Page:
The Cessna 402 pilot was an airline transport rated pilot with single and multi-engine land ratings. He had a total of about 18,650 hours flight time, 18,000 of which were logged as pilot in command (PIC) hours. 12,000 hours were logged in multi-engine aircraft. The pilot held a second-class medical certificate with a limitation.
The official weather observation at the airport was provided through an Automated Surface Observation System (ASOS).
ATIS information "Yankee":
Milwaukee Mitchell Airport information Yankee: [1952 CST], wind 290 at 7, visibility 7 and light snow, ceiling 3,100 feet overcast, temperature minus 4, dew point minus 9, altimeter 30.00. Localizer runway 25L approach in use, visual approach runway 25R, landing and departing runway 25L/R. Simultaneous operations to parallel runways in use. Notices to Airmen: taxiway V closed; transponders required to be on while operating on runways and taxiways; all taxiing departing aircraft remain on ground control frequency until advised pre-departure clearance available; all other departures contact clearance delivery on 120.8; advise on initial contact you have information "Yankee."
AIRPORT AND Air Traffic Control FACILITY INFORMATION
MKE is located 5 miles south of Milwaukee, Wisconsin. The airport has five runways: 1-19 L/R, 7-25 L/R, and 13-31. It has an air traffic control tower that is operational 24 hours a day, 7 days a week. The MKE air traffic control tower is 164 feet high and is centrally located on the airport. Both local and ground control positions are located on the east side of the tower.
The intersection of taxiway A2 and taxiway A is a modified high speed exit point approximately 5,000 feet from the approach end of runway 25L. This exit point exits an aircraft into a 4-point intersection, allowing the aircraft to move in 3 other directions. The modified high-speed intersection of taxiway A2 and taxiway A does not provide any 90-degree visibility points. When an aircraft clears the hold short lines of taxiway A2, it is possible for it to protrude into taxiway A.
ASDE-X provides the air traffic controllers with images of aircraft and vehicle movement on runways and taxiways. ASDE-X can determine the position of aircraft and transponder-equipped vehicles on the airport movement areas. The information was presented as a color display of aircraft and vehicle positions overlaid on a map of the airport's runways and taxiways. ASDE-X creates a continuously updated map of airport movement that controllers can use to spot potential collisions.
The ASDE-X at MKE was operational during the ground collision between the Beech 99 and Cessna 402. The ASDE-X screen captured the airport's surface events leading to the collision between the two airplanes at the intersection of taxiway A2 and taxiway A. The MKE air traffic manager reported that the ASDE-X does not have conflict detection on taxiways and that the ASDE-X did not alarm during the accident occurrence.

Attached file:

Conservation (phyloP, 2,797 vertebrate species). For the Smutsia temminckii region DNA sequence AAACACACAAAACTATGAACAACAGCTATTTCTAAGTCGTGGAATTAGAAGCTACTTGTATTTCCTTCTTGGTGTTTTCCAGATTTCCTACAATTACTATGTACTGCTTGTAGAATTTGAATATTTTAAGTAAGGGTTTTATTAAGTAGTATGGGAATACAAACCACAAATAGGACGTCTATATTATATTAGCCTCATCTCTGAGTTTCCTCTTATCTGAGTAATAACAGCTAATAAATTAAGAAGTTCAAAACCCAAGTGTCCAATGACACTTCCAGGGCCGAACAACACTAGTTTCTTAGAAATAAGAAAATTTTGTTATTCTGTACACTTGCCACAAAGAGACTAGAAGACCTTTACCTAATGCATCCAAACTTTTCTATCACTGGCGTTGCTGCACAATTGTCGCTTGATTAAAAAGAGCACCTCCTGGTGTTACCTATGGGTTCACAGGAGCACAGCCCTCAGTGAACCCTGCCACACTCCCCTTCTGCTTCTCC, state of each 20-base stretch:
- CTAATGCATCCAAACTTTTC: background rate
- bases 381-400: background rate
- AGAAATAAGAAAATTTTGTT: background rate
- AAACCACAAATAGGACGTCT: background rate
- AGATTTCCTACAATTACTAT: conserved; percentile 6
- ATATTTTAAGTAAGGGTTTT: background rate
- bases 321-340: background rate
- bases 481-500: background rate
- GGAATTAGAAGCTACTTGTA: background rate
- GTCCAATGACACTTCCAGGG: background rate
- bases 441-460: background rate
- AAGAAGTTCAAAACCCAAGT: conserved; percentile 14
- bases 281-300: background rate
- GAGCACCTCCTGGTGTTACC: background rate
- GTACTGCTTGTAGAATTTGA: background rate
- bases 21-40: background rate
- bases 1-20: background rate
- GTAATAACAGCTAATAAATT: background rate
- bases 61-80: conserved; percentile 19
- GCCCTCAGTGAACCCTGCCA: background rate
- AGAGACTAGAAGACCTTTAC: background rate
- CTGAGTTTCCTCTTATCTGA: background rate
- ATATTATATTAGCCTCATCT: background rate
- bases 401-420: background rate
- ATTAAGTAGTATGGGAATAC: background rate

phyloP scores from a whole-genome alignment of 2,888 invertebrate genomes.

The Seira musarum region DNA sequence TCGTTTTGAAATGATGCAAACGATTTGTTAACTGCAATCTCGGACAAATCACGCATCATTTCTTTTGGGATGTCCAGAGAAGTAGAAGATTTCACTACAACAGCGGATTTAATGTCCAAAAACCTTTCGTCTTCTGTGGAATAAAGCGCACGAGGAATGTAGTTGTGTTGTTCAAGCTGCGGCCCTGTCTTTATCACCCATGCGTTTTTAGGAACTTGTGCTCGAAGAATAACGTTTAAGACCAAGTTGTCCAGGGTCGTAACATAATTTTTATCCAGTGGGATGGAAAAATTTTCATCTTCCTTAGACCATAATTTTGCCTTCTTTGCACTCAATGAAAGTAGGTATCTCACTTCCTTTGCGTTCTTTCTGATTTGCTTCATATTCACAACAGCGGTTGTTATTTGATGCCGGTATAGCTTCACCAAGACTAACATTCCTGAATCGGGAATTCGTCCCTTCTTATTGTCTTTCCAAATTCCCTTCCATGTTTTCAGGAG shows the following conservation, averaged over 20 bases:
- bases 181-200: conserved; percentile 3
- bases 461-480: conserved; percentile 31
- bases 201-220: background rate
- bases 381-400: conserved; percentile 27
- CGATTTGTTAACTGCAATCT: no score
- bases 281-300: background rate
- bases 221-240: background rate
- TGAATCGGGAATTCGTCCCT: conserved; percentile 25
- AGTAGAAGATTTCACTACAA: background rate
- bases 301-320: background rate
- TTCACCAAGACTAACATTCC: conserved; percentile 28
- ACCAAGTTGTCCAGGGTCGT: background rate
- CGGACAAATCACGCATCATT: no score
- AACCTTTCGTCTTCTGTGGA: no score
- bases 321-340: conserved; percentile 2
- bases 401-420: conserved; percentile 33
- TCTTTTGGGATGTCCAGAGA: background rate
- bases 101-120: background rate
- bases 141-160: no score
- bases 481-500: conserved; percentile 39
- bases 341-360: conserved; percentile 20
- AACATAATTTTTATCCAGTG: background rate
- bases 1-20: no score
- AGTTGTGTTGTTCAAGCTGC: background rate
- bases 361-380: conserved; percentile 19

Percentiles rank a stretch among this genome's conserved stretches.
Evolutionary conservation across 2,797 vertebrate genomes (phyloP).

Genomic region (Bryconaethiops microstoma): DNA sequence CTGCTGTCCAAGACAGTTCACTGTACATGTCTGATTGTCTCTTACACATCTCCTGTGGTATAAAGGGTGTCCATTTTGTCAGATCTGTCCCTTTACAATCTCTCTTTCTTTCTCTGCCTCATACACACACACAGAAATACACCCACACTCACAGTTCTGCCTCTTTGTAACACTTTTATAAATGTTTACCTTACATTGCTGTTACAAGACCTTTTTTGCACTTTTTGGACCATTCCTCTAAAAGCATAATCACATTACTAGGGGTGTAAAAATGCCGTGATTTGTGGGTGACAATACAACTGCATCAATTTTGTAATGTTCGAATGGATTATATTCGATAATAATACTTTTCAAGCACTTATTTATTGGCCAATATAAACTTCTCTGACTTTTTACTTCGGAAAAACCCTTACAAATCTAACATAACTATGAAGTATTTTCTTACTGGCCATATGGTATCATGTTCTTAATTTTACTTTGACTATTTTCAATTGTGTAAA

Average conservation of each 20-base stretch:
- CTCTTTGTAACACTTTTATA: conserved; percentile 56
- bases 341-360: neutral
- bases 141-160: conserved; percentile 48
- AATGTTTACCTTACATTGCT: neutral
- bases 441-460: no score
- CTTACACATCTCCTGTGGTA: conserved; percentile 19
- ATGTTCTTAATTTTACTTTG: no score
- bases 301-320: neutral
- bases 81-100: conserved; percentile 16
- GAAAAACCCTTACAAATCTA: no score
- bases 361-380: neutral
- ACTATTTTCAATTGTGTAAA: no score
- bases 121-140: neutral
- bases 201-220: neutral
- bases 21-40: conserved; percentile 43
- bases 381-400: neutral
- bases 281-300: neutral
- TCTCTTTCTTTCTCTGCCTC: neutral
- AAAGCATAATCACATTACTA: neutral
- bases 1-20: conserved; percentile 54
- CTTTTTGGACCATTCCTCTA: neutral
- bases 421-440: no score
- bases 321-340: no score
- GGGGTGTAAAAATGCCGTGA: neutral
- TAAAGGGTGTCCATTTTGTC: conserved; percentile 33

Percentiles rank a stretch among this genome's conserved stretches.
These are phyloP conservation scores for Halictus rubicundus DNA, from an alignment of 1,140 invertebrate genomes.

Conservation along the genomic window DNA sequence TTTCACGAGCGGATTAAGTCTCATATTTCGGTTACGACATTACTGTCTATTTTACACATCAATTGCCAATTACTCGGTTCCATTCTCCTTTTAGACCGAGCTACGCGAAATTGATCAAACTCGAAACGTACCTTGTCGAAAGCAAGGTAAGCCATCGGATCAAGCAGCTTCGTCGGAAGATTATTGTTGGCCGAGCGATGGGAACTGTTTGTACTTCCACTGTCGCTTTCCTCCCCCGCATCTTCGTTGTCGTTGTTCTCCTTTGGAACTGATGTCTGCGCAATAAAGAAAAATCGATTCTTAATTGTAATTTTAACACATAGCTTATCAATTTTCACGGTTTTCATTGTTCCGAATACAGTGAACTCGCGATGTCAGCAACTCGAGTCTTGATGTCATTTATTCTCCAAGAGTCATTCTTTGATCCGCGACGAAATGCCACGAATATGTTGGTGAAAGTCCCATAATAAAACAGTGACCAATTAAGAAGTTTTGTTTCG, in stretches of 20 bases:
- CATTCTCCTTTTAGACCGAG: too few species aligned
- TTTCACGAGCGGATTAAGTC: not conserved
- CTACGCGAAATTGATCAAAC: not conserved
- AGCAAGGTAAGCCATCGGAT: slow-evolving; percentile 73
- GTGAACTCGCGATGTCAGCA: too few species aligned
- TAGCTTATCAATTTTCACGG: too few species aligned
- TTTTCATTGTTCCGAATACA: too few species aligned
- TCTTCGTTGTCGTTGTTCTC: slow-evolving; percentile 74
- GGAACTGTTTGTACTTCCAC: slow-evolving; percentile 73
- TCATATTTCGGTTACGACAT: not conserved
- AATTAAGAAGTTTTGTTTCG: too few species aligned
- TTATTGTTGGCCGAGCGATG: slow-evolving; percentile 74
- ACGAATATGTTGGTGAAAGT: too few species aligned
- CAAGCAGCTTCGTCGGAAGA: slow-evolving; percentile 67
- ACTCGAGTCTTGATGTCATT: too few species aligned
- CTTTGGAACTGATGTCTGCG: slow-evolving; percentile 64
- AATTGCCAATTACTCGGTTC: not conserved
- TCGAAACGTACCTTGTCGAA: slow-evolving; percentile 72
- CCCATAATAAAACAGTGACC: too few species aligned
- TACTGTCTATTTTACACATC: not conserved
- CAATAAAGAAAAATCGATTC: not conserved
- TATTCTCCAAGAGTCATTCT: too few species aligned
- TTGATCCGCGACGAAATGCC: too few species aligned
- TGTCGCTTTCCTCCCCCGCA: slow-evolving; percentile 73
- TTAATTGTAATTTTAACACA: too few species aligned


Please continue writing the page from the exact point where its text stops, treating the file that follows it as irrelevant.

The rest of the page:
WRECKAGE AND IMPACT INFORMATION
The Beech 99's right propeller impacted the Cessna 402's left wing tip tank, in the Beech 99's two o'clock position. The impact point on the Cessna 402 was at the eight o'clock position. MKE radar shows that both aircraft traveled over 100 feet from the point of impact to where they came to rest.
TESTS AND RESEARCH
Federal Aviation Administration (FAA) Order 7110.65, "Air Traffic Control," Chapter 3, Airport Traffic Control -Terminal, Section 7, Taxi and Ground Movement Procedures, states in 3-7-2 Taxi and Ground Movement Operations, that the absence of holding instructions authorizes an aircraft to cross all taxiways and runways that intersect the taxi route. The Cessna 402's taxi instructions from ground control were to "taxi to cargo via golf, bravo, alpha," thereby granting the pilot permission to taxi to the cargo ramp without holding short at any point along the instructed taxi route. Section 10, Arrival Procedures and Separation, states in 3-10-9 Runway Exiting, that it is the procedure for controllers to instruct aircraft where to turn-off the runway after landing and advise the aircraft to hold short of a runway or taxiway if required for traffic. The Beech 99's taxi instructions from the local controller were to "turn right alpha 2 and monitor ground point 8 and taxi to the cargo ramp." The controller's clearance was given seconds after the Beech 99 landed on runway 25L and did not include any hold short instructions for possible traffic that would be using the same taxiway.
Title 14 Code of Federal Regulations Part 91 General Operating and Flight Rules, states in Subpart B Flight Rules 91.113, that when the weather conditions permit regardless of whether an operation is conducted under instrument flight rules or visual flight rules, vigilance shall be maintained by each person operating an aircraft so as to see and avoid other aircraft. Both pilots involved in the accident reported that neither one saw the other aircraft approaching the same intersection while taxiing.